Faith still sticky issue as Romney mulls run

Mormonism remains hard sell for evangelicals

In December 2007, after largely ignoring questions of personal faith, Mitt Romney made his first extended remarks on the subject at the George Bush Presidential Library in Texas. He said he believed the speech was effective in settling the issue. In December 2007, after largely ignoring questions of personal faith, Mitt Romney made his first extended remarks on the subject at the George Bush Presidential Library in Texas. He said he believed the speech was effective in settling the issue. (David L. Ryan/Globe Staff File Photo)
By Sasha Issenberg
Globe Correspondent / July 3, 2010

E-mail this article

Invalid E-mail address
Invalid E-mail address

Sending your article

Your article has been sent.

Text size +

WASHINGTON — Mitt Romney and his strategists expected his Mormon faith to fade as an issue for fundamentalist Christians during his first presidential campaign. This time around, should he choose to run again, they have doubts.

The idea during the 2008 campaign was that exposure to the candidate himself — a likable, teetotaling family man — would help convince people that there was nothing to fear in his beliefs. But even as the national Republican establishment warms to Romney as never before, the former candidate and his closest aides now believe a group of voters will always be off-limits because of his religion.

“There are some people for whom it will not be settled,’’ Romney said in a recent interview. “That’s just the nature of who we are as a people: A lot of people have differing views.’’

That acknowledgment is just one part of a growing consensus within Romney’s circle that his 2008 campaign’s almost obsessive focus on winning over social conservatives was not only unsuited to his strengths as a candidate, but strategically misguided.

“You’re not really going to alter your main message to accommodate this tiny group,’’ said Carl Forti, who served as the campaign’s national political director. “You’re going to acknowledge that there’s this small group of people and move on.’’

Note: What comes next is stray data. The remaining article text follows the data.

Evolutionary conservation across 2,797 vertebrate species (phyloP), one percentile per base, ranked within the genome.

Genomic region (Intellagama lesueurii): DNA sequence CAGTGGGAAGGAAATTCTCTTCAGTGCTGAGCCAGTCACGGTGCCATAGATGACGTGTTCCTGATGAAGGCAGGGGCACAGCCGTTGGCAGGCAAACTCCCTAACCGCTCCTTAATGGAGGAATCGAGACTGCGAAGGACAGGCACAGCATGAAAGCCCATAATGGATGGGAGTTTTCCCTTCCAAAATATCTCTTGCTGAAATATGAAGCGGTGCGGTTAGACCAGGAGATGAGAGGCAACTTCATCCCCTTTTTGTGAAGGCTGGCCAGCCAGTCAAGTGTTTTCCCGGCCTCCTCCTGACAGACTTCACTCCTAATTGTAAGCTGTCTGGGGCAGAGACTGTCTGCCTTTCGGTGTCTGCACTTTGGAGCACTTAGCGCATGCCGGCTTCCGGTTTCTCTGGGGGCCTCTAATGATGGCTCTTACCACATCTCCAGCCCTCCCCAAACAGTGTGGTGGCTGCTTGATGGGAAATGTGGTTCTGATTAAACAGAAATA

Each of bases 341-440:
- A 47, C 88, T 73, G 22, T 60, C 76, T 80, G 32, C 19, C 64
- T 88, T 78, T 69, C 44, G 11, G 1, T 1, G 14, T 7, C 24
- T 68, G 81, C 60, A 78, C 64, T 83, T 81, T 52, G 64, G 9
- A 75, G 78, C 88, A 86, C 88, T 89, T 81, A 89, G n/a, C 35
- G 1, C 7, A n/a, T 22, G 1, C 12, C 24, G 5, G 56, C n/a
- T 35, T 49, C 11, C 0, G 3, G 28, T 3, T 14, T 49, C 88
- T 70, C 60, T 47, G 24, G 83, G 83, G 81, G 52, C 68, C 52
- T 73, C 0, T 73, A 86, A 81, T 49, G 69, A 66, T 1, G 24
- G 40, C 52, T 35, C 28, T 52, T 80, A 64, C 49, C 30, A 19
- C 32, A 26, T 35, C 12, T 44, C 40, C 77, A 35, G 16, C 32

If Romney decides to run, as many expect, the evolving view about his faith has serious implications for his strategy in the first caucus state of Iowa, where evangelical conservatives are particularly influential. The state would almost certainly play a less important role than it did last time, when the former Massachusetts governor counted on a first-place finish there to “slingshot’’ him into contention nationally.

“The hardest thing to do in a campaign is to decide where you’re not getting votes,’’ said Edward D. Failor, Jr., Iowans for Tax Relief president and an influential conservative activist in the state. “That’s X percent of caucus-going folks — fundamentalist Christian conservative folks — who aren’t ever going to get past the Mormon thing.’’

Romney’s advisers agree that the number of anti-Mormon voters in Iowa is probably small and none blame his second-place finish in the January 2008 caucuses directly on religious bigotry. Indeed, so many other things went wrong for Romney’s campaign — which was ultimately squeezed by former governor Mike Huckabee of Arkansas on the right and Senator John McCain of Arizona on the left — that pollsters have had trouble isolating a single cause for his loss.

In Iowa, three-fifths of caucus-goers considered themselves “born-again or evangelical Christian,’’ according to a survey, taken for a media consortium as voters entered the caucuses.

Among those, Romney lost to Huckabee by nearly 30 points. Romney ran first among non-evangelicals and those who said that a candidate’s religious beliefs matter “not much’’ or “not at all.’’

More than one-third of caucus-goers said a candidate’s religion matters a “great deal,’’ and Huckabee won more than 56 percent of their votes.

“There’s no monolithic description of a religious conservative,’’ said David Kochel, a Des Moines direct-mail consultant who worked on Romney’s campaign. “There are all kinds of nuanced fault lines within every kind of political coalition, and Iowa is no different than any other state other than it’s magnified by the attention paid to the caucus by the national press.’’